The next decade will likely be worse for American workers

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The Lost Decade for American Workers
[Via Big Think]

Just about everyone realizes how bad the economy has been over the last few years. What most people don’t realize is that for most Americans the economy began to stagnate well before the financial crisis. While per capita income in the U.S. grew through the start of the financial crisis, in practice almost all that growth in income went to top earners. But for average Americans economic conditions have been stagnant for the last decade.


Since its peak in 1999, the median income has fallen almost $3800. And this was also a decade where families were required to spend even more of their income on health insurance. We now have 7% of Americans making less than the poverty level, at a time when virtually all the income increase over the last decade went to the top 5%.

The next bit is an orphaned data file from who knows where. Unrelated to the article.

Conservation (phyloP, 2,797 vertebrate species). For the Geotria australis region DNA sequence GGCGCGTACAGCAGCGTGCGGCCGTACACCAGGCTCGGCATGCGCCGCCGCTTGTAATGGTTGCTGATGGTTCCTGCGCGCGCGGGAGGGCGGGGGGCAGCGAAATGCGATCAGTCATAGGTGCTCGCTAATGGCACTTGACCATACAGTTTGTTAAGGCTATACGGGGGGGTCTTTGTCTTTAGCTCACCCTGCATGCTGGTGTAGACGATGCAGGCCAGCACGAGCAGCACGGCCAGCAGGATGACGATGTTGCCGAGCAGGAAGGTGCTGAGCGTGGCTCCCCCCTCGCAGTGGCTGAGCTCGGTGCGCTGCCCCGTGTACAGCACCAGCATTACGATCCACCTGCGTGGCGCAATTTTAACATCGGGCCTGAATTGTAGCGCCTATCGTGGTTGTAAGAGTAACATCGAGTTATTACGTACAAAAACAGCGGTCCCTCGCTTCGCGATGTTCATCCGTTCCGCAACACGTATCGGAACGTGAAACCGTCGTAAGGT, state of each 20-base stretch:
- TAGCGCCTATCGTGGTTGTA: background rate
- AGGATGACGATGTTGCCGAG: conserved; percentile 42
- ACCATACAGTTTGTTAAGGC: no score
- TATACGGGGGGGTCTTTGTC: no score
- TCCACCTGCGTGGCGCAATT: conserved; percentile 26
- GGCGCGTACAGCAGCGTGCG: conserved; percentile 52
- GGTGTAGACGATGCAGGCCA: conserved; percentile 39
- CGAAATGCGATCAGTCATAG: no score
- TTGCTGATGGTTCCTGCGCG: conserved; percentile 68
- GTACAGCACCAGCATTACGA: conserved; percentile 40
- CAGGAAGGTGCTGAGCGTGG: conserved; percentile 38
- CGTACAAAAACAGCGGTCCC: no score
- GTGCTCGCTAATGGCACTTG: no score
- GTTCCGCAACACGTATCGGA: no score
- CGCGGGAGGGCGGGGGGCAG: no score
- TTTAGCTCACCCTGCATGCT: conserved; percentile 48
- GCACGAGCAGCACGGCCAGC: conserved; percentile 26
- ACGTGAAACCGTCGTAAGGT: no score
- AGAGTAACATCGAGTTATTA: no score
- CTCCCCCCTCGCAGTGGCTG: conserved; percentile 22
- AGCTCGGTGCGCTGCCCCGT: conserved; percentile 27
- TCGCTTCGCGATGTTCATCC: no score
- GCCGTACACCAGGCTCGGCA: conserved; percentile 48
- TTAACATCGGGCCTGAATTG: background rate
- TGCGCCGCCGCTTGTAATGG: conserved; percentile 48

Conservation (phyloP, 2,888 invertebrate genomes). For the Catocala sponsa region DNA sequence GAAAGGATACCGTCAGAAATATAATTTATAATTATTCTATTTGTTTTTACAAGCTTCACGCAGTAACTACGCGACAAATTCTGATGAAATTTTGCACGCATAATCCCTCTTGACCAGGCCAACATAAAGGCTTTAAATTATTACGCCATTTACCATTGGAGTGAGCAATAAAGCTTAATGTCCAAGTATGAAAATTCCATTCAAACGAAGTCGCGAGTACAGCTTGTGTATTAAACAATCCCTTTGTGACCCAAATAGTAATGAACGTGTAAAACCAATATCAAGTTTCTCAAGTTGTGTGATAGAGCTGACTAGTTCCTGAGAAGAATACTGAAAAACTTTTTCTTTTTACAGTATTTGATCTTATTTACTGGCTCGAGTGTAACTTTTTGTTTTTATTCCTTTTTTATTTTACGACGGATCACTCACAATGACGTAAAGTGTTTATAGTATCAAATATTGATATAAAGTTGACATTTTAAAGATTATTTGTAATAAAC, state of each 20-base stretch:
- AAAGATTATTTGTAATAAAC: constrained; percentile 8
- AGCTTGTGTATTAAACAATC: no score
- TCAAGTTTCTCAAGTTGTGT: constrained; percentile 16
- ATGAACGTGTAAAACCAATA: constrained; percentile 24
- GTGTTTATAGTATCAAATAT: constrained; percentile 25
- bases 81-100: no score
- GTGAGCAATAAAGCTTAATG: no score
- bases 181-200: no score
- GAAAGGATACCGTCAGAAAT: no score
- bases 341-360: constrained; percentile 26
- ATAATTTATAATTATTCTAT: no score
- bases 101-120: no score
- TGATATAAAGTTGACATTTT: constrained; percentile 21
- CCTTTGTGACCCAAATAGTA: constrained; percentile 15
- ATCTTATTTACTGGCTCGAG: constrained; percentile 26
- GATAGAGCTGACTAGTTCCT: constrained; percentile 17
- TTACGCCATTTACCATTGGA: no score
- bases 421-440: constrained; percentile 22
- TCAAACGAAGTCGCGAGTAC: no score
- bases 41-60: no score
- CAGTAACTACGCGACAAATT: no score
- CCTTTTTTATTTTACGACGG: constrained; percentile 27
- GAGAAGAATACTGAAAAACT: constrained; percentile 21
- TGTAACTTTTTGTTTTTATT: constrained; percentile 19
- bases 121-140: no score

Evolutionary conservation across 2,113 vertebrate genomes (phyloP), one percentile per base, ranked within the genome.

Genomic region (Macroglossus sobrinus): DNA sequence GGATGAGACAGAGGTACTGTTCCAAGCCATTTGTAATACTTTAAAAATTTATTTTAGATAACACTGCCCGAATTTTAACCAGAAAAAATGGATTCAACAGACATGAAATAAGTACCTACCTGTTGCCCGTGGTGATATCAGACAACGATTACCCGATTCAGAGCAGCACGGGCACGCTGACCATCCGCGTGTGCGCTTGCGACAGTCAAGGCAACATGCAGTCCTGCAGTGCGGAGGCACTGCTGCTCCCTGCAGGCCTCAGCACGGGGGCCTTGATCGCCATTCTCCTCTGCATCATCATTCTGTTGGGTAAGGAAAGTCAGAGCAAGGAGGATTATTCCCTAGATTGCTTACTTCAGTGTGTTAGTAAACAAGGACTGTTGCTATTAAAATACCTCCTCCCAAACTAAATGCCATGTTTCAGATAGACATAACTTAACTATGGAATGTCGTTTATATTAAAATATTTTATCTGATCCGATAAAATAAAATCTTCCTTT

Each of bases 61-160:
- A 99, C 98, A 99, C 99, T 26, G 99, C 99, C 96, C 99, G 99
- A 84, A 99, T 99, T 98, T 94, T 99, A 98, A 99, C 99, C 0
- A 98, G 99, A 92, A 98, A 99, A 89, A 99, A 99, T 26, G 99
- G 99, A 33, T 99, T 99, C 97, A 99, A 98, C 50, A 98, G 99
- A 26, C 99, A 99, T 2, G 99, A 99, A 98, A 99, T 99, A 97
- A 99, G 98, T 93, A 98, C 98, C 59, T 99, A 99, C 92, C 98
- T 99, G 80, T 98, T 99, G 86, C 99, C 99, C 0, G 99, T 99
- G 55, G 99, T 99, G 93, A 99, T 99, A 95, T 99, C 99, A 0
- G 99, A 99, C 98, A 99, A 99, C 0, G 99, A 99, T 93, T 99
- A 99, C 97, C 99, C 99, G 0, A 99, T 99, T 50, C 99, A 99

I’ve talked about this before but it can not be said enough. Since 1980, Americans have not seen their income rise in lock step with GDP as happened in the previous years.

And the small amount of increase has almost all gone to top 5%. The average American has not seen much increase in pay. Over a 30 year period.

This, to me, represents a structural problem; one that will not be solved anytime soon.

More jobs will help but it is unlikely that that the forces in place will do much to stop this stagnation of wages. For the first time in American history, Americans will be making less than their parents.

What will alter this?

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